Parts list on brickset and LEGO instructions
Parts list – bricklink on the left, LEGO instructions on the right.

Bricklink also offers the option to buy all parts from a list. However, doing so would result in a cost higher than a new copy of the set. This is due to the fact that some parts have been long discontinued, and their prices have skyrocketed. An example is the sand green modified brick, with prices of a single part averaging €6. This was the first roadblock in the process – figure out the parts whose price is excessive.

Original part vs replacement one
Price comparison of original part vs the replacement one

Luckily, Bricklink also helps in the case of parts which have been discontinued, but have a direct replacement, often with minimal changes, such as the 3957 Antenna vs 3957b Antenna (round vs flat top). For the remaining cases, I had to choose either to go for a different part, or different colour, and I’ve opted for the latter one (98283 modified brick with masonry pattern).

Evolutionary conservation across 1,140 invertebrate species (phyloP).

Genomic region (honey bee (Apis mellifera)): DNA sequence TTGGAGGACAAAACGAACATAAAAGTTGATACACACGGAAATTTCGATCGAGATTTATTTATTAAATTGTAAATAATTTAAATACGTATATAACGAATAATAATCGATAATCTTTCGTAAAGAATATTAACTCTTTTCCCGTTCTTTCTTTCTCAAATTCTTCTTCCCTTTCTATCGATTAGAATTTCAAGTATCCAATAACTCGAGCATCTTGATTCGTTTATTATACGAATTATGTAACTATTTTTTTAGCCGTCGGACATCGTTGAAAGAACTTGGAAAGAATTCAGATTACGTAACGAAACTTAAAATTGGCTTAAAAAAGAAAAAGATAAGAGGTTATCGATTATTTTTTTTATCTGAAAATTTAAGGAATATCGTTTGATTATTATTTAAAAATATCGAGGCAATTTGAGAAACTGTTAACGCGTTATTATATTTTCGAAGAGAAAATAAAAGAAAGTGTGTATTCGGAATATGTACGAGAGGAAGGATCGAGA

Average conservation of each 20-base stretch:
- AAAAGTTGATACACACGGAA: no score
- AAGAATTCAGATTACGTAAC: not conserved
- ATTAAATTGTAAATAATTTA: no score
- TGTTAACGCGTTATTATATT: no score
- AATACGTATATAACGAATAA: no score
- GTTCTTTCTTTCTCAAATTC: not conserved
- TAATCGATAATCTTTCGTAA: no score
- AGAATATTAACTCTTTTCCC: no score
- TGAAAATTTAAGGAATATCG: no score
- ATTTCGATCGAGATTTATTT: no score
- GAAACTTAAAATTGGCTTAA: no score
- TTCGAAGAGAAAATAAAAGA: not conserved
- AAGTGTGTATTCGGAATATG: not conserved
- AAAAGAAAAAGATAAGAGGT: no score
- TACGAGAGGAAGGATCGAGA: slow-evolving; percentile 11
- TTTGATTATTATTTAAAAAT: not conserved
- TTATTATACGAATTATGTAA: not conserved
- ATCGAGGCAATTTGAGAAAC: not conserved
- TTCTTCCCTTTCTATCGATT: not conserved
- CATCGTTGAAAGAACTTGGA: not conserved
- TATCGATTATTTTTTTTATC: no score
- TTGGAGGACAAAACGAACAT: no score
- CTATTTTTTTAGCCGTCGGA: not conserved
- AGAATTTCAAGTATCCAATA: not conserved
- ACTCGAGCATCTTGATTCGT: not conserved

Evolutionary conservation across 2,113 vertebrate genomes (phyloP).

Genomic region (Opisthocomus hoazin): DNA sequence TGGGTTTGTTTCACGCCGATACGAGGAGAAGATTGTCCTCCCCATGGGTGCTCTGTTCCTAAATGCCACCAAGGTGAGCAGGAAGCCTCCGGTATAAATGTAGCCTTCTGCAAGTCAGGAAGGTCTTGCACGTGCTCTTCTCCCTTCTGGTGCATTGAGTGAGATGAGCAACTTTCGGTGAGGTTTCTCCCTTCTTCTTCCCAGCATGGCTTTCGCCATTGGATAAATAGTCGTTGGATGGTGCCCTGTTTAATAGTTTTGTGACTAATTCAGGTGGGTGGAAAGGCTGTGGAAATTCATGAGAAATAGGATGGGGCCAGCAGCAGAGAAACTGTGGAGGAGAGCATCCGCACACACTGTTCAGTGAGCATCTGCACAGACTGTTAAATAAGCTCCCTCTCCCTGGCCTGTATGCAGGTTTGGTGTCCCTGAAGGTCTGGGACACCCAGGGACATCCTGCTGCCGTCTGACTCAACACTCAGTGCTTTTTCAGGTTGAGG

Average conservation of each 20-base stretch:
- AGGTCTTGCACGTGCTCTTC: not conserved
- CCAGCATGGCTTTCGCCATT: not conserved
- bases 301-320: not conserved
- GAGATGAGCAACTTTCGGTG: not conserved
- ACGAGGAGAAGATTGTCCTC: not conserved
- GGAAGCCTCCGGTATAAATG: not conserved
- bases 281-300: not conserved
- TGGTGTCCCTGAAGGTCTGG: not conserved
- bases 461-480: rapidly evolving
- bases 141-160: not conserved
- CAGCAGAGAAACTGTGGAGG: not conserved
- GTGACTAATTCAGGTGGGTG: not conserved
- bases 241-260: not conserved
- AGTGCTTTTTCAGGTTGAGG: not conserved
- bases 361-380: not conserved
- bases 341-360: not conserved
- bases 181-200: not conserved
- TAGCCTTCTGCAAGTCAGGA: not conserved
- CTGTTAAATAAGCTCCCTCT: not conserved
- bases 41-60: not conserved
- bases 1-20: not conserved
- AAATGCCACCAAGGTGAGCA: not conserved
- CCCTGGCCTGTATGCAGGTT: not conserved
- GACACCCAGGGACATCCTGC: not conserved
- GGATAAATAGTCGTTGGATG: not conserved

This allowed for a price around 45 times lower than the original brick. The last step is to buy the parts themselves. Without going into further detail, it’s a matter of deciding on the status (new vs used), bigger vs smaller orders, and source (e.g. Bricklink vs LEGO). 

Once all parts are gathered, it’s time to assemble the set. Since LEGO provides official build instructions, it’s just a matter of getting the right file. The only noteworthy difference regards parts organization. While there are different approaches, I’ve organized them by colour, which work pretty well for me.

Original vs rebuild set
Original set (left) and rebuild one (right)

Opinion on the process

Looking back, recreating an old LEGO set, it’s not without its issues. First of all, and starting with the advantages, the most obvious one is the possibility to have a set which resembles the original discontinued one, but with a substantially lower cost. Indeed, the overall price I paid for the parts was around €200~€250, which is the price of a new modular building, with a similar part count (for instance, the 10270 Bookshop).

The price might be lower if you are able to find better deals, wait for prices to lower, find cheaper parts, make more compromises (e.g. use cheaper colours) or use used parts, which make it even a better deal. Another advantage is the capability to buy the parts at your own pace.

This means you can, for instance, wait for better deals when buying, wait for restocks (e.g. from LEGO), or simply buy everything at once. Finally, making a set on my own, I had the capability to tweak it as much as I wanted, and use modern parts as much as I desired.